Sundoulos: What one feature of the new building are you most excited about?
Dennis: I’m particularly enthusiastic about state-of-the-educational-art classrooms and seminar rooms. They will be spacious and comfortably appointed to provide inviting venues for learning, intellectual stretching and growth in Christ. Equipped with the latest technology to supplement and enhance instruction, they will offer a resource-rich environment for learning Bible, theology, biblical languages, spiritual formation, historical theology, missions and cross-cultural/multi-ethnic understanding, integration of biblical truth and other learning, philosophy of religion and ethics, and ministry and church education skills that include honing the craft of preaching.
Ken: I’m very excited about the Scripture windows and the prayer chapel, but also about the sunken plaza. I believe it will become a very exciting meeting place for a variety of campus events and just casual conversation. The waterfall will bring a soothing background to the space, as well as providing beauty and interest. Combined with the still pool, these two features portray many of the water metaphors used in Scripture.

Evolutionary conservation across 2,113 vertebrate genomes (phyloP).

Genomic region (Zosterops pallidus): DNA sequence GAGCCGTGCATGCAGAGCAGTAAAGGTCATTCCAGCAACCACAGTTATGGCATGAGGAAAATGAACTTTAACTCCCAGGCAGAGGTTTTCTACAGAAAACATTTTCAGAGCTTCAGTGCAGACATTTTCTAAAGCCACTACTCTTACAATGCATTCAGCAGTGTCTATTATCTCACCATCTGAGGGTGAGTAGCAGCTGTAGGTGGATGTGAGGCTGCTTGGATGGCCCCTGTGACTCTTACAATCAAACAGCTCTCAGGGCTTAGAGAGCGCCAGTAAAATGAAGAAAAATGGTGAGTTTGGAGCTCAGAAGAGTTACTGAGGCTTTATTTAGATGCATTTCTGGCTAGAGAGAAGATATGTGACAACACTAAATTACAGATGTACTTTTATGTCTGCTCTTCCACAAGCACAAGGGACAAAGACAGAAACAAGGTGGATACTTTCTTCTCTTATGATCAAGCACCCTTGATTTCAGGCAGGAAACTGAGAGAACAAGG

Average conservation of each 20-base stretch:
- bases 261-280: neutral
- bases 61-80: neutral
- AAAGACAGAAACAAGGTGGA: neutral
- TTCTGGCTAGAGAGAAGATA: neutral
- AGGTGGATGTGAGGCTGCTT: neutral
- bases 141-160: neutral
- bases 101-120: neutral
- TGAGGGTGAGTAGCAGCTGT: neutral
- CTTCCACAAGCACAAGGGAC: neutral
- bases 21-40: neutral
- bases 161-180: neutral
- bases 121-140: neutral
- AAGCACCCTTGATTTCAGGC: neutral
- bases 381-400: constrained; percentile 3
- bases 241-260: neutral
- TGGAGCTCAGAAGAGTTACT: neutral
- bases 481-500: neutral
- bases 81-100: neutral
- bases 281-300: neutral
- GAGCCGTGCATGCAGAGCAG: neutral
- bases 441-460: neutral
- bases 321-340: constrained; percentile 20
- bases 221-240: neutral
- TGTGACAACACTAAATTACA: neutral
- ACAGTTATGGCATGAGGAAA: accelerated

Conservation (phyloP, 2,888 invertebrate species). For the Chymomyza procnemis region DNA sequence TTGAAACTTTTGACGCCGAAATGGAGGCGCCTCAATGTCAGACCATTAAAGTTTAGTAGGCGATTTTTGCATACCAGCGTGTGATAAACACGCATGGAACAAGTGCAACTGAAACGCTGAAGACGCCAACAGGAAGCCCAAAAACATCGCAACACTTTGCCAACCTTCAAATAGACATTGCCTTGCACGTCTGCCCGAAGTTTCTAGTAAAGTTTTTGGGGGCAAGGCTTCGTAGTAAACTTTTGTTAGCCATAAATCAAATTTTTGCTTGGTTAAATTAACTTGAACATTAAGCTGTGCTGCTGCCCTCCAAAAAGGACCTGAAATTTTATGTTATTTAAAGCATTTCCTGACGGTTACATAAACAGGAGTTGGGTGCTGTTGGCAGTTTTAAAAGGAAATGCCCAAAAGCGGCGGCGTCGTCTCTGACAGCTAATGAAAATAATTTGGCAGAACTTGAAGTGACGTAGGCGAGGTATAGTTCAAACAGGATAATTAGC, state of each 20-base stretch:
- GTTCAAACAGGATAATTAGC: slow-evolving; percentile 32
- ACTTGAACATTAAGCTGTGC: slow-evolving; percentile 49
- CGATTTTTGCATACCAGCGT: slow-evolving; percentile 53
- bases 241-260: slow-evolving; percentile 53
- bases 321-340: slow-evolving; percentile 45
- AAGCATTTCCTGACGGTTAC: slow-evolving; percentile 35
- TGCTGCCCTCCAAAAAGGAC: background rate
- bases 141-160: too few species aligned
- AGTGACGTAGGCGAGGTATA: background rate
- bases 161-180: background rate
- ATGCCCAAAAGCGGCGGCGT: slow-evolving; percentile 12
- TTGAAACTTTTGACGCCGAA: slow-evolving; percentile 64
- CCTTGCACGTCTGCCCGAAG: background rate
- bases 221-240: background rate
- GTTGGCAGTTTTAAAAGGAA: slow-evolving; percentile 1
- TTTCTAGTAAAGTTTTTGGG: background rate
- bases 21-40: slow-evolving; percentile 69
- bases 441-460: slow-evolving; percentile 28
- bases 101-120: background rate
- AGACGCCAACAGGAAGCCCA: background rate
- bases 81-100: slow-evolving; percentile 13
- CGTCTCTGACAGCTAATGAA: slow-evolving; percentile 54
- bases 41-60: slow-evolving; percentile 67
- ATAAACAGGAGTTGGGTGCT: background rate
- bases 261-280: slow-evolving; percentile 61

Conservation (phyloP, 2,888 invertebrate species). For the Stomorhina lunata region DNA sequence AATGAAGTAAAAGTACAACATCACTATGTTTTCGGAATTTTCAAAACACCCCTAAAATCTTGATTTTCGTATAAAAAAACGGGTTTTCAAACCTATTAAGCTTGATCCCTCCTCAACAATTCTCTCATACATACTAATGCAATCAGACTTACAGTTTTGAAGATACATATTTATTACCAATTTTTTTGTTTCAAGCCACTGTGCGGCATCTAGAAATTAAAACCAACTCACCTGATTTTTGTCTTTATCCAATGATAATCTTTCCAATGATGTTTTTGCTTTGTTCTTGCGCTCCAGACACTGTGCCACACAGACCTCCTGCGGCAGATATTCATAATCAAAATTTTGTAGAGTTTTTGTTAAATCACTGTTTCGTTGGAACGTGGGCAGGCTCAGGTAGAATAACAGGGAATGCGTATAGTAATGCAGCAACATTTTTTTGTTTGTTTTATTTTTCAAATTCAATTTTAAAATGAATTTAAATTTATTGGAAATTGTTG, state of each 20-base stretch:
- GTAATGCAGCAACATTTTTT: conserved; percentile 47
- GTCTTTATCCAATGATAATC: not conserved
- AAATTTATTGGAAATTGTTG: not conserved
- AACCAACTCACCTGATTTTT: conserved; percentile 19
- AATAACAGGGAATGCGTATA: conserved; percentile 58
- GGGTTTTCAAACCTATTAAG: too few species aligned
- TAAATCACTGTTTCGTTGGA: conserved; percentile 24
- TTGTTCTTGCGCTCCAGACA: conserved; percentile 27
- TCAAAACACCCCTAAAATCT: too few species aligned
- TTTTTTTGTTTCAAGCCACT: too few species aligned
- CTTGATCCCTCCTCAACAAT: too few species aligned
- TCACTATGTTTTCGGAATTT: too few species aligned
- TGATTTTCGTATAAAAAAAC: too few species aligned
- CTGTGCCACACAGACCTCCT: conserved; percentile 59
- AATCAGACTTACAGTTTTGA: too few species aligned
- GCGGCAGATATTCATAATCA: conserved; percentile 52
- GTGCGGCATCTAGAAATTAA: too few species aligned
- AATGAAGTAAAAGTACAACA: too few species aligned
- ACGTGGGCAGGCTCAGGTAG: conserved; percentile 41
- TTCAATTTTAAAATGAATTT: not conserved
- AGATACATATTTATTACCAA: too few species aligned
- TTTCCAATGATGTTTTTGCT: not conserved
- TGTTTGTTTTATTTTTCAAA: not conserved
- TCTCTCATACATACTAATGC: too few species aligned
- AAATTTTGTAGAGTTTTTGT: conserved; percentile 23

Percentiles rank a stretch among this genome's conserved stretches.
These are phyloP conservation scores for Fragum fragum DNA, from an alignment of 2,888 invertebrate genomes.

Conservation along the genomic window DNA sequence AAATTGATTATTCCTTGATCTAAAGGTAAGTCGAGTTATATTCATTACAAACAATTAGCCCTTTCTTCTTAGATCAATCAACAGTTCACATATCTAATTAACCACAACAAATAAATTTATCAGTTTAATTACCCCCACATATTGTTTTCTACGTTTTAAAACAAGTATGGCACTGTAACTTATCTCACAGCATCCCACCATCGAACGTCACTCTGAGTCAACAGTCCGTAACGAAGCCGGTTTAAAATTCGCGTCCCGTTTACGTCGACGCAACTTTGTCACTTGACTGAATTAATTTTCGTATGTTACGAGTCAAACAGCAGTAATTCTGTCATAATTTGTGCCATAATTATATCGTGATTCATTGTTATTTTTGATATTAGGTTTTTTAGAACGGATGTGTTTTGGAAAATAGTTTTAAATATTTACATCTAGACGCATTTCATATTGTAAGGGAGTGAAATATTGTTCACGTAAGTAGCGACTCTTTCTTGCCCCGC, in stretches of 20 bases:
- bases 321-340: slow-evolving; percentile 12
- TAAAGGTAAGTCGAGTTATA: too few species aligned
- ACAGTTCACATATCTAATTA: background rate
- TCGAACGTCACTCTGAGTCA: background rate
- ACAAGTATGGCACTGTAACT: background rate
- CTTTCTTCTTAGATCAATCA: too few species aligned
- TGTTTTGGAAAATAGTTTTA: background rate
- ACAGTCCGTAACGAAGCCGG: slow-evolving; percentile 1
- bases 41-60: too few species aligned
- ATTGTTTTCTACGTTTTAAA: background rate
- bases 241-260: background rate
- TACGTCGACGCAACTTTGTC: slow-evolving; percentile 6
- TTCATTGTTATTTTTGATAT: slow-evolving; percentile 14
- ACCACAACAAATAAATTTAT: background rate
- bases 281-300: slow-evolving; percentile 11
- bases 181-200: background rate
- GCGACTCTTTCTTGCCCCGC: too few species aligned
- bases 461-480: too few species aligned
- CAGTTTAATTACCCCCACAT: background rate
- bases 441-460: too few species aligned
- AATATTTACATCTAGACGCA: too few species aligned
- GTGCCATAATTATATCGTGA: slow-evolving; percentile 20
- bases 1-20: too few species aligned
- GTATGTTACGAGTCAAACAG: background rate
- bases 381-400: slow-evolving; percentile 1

Sundoulos: Is there some aspect of the new building that you think will surprise or delight people the most?
Dennis: There are several delightful features I would highlight. A lower level plaza (basement level but open) with a waterfall and serene reflecting pool, together with a rooftop garden above a portion of the first floor, will offer welcoming space for study, meditation, quiet conversation and community-building. A similarly tranquil space a few buildings away from Talbot’s Charles L. Feinberg Center for Messianic Jewish Studies, in the bustling heart of Manhattan, provided inspiration for this setting. A carefully designed prayer chapel will provide opportunities for quiet meditation and reflection. Several oversize windows have been inscribed with Scripture verses in English, Hebrew and Greek so that entering sunlight will display God’s Word on interior spaces.
Sundoulos: How long has the process been for the creation of this building, from start (the concept) to finish (opening)?